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Tunisia Wants 'Constructive' Chat With EU

FILE: Tunisia's President Kais Saied speaks to the media as he arrives for the first day of a European Union- African Union summit at the European Council building in Brussels, Belgium. Taken Feb.17, 2022.

TUNIS - Tunisia on Monday called for a "constructive discourse" from the European Union after a string of leaders warned the country is facing a crisis that could impact the 27-member bloc.

After meeting European Commissioner for Economy Paolo Gentiloni, Tunisian Foreign Minister Nabil Ammar said he had "invited the European side to show more understanding of this particular phase through which our country is going."

He also called on Europe "to adopt a responsible and constructive discourse reflecting the reality" in the country.

Ammar stressed that Tunisia "relies first on the mobilization of own resources, and on the economic and financial support of its partners, including the EU, for the success of the process of political, economic and social reforms."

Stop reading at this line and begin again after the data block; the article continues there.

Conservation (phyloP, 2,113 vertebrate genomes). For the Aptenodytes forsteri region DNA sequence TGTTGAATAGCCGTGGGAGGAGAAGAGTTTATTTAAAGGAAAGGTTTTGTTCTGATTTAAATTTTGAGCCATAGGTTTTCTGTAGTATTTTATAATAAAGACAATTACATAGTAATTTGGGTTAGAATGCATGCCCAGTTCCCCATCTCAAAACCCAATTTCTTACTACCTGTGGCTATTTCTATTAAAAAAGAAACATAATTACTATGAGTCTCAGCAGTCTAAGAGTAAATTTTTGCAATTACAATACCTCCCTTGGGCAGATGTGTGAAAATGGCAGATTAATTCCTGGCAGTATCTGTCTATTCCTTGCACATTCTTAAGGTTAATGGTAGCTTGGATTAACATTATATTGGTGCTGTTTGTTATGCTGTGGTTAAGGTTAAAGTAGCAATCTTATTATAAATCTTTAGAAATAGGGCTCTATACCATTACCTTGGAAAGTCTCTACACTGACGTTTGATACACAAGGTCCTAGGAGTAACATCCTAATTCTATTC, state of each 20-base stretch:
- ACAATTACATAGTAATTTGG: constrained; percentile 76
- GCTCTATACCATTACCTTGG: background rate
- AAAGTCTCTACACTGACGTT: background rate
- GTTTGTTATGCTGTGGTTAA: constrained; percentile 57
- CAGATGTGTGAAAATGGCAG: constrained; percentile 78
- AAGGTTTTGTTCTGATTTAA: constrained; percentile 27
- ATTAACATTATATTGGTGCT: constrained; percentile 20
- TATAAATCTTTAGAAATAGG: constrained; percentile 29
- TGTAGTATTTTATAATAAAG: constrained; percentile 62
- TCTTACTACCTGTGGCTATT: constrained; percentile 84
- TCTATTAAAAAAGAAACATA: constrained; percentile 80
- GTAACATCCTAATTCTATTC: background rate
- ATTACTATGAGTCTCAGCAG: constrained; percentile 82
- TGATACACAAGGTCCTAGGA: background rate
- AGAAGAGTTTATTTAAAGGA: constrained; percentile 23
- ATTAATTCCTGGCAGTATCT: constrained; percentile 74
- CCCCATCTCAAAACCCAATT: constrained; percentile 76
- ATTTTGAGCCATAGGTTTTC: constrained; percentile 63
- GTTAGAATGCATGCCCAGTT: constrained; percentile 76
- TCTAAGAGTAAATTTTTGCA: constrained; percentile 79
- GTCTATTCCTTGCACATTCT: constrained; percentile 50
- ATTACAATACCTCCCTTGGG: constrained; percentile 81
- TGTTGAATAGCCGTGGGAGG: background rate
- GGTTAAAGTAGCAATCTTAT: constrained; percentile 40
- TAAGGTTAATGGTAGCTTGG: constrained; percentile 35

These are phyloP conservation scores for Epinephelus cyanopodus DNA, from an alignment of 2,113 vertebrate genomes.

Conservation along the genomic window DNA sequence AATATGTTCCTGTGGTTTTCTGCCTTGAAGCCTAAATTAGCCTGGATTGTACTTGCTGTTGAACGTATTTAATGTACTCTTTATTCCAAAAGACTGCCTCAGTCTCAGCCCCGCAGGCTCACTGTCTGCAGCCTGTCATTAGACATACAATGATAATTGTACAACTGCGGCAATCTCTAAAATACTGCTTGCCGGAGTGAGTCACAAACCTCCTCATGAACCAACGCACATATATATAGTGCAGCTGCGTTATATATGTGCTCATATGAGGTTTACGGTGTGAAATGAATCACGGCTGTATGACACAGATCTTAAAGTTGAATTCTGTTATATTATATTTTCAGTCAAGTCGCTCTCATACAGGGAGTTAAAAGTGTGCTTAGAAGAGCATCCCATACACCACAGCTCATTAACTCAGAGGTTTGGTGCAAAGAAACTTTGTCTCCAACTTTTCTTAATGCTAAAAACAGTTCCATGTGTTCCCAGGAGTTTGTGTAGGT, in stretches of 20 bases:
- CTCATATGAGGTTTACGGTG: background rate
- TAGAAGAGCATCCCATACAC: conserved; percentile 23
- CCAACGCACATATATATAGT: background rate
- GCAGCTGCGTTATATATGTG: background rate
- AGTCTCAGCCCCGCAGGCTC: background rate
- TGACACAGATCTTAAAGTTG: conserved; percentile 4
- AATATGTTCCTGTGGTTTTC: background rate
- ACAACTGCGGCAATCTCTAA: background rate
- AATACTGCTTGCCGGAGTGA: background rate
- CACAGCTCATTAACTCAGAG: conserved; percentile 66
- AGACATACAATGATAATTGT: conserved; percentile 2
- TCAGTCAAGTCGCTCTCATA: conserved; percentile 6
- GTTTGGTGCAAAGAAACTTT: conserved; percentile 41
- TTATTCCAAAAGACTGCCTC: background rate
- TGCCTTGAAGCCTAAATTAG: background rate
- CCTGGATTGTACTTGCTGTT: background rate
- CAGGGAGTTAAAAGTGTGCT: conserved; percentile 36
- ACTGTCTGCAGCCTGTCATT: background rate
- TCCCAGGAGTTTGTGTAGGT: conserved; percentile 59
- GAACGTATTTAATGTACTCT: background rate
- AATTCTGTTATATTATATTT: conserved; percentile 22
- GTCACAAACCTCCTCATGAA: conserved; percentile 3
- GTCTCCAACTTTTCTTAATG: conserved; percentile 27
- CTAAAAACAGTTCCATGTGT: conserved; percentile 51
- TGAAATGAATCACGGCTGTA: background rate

Tunisia, heavily indebted and facing high inflation and unemployment, has been negotiating for several months with the International Monetary Fund for a loan worth nearly $2 billion, but discussions appear to have stalled since an agreement in principle announced in mid-October.

In recent days, French President Emmanuel Macron, Italian Prime Minister Giorgia Meloni and the EU's top diplomat Josep Borrell have issued dire warnings over Tunisia's financial state and the risks an economic collapse could spark a flow of migrants across the Mediterranean.

Migrants from across Africa and Tunisia itself regularly use Tunisia's coastline, less than 150 kilometers from the Italian island of Lampedusa, as a springboard for attempts to reach Europe.

Several dozen migrants from sub-Saharan Africa have died in a series of shipwrecks in recent weeks and others remain missing at sea.

This comes after President Kais Saied made an incendiary speech last month accusing sub-Saharan African migrants of representing a demographic threat and causing a crime wave in Tunisia.